Do you think the market has hit a durable bottom now than at about 13,000 kind of levels on the Sensex, where we turned from in this last correction?
I think 13,000 may be breached. Forget about global risks, even in the local economy, there are two-three things that we have to watch out for.
Monsoon is one. It remains a risk. Even if we take out the monsoon, the reality is that at some point around January-February next year, we will have economic series that will look like this:
Wholesale Price Index likely in excess of 6-7%, Consumer Price Index likely in excess of 6-7%, and industrial production probably in excess of 10%. In that kind of environment, chances are that central bank’s tone is going to be totally different from the one now. Expectations will have to change in terms of monetary policy and monetary tightening, the market could undershoot also. I won’t say 13,000 is a durable bottom. We may undershoot for a while, but we have fundamental underpinning to come back pretty quickly.
Your target is bullish, but you sound quite like a reluctant bull. Is something making you sceptical about the fact that this might be an outright bull market?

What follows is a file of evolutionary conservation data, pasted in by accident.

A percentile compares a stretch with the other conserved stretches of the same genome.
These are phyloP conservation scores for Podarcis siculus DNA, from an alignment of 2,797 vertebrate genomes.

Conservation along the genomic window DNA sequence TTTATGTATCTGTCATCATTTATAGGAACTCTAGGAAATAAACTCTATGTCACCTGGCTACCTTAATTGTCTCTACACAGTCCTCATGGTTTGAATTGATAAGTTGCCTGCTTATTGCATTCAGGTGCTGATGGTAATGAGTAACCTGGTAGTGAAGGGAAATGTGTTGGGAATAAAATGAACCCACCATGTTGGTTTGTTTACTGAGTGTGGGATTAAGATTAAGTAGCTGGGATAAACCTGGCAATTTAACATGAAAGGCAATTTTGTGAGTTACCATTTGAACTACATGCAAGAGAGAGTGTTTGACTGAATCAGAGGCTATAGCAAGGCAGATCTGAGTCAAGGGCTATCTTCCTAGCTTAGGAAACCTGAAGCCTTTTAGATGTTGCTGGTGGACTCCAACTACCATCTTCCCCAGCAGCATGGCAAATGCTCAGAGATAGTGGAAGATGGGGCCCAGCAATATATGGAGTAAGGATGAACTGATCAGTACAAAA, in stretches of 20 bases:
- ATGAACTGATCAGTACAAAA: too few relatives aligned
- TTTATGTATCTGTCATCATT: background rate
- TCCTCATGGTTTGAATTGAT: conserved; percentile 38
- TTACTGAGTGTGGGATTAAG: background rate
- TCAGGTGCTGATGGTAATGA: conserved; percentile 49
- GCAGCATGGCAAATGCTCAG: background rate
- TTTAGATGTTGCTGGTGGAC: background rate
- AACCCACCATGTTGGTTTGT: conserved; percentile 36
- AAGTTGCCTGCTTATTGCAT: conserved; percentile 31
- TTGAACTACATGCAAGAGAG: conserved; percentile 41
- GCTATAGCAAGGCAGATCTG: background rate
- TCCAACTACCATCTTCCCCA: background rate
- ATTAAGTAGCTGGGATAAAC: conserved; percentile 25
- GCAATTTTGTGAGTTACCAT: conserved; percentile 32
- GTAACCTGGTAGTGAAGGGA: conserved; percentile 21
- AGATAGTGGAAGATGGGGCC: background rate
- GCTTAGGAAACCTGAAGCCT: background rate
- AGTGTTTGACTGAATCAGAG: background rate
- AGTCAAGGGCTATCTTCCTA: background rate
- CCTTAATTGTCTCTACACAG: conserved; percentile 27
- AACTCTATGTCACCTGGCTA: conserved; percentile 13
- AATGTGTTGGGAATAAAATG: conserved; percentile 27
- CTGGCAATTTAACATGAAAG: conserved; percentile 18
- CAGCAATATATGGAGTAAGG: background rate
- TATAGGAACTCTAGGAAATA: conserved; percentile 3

To me an outright bull market is possibly a market where you have valuations still below average. The market is pricing in more positives than negatives. I think the market will go up, but there could be corrections along the way.
What to your mind could lead the earning surprises or upgrade surprises?
The earnings surprises will be essentially led by three-four sectors.
The first sector is going to be companies that are improving their balance sheet fundamentals at the moment, the companies that are raising money and reducing their financial leverage, reducing their interest cost and doing more activities. A lot of them are in construction space, a lot of them are in the real estate space.
The second kind of companies that will provide earnings surprises are companies that are going to be doing some sort of activities with their assets. Once again it would be related to fund-raising, but they would be booking a lot of extraordinary income as they list some of their power assets or things like that.
The other earnings surprises eventually will come from returning loan growth for the banking sector, private sector banks in particular. Engineering goods and infrastructure companies will definitely benefit from a lot of money that is raised by all these infrastructure companies, which are starting implementation of projects.
So, infrastructure, real estate, banks, construction and commodities will be the main sectors that will lead earnings surprises.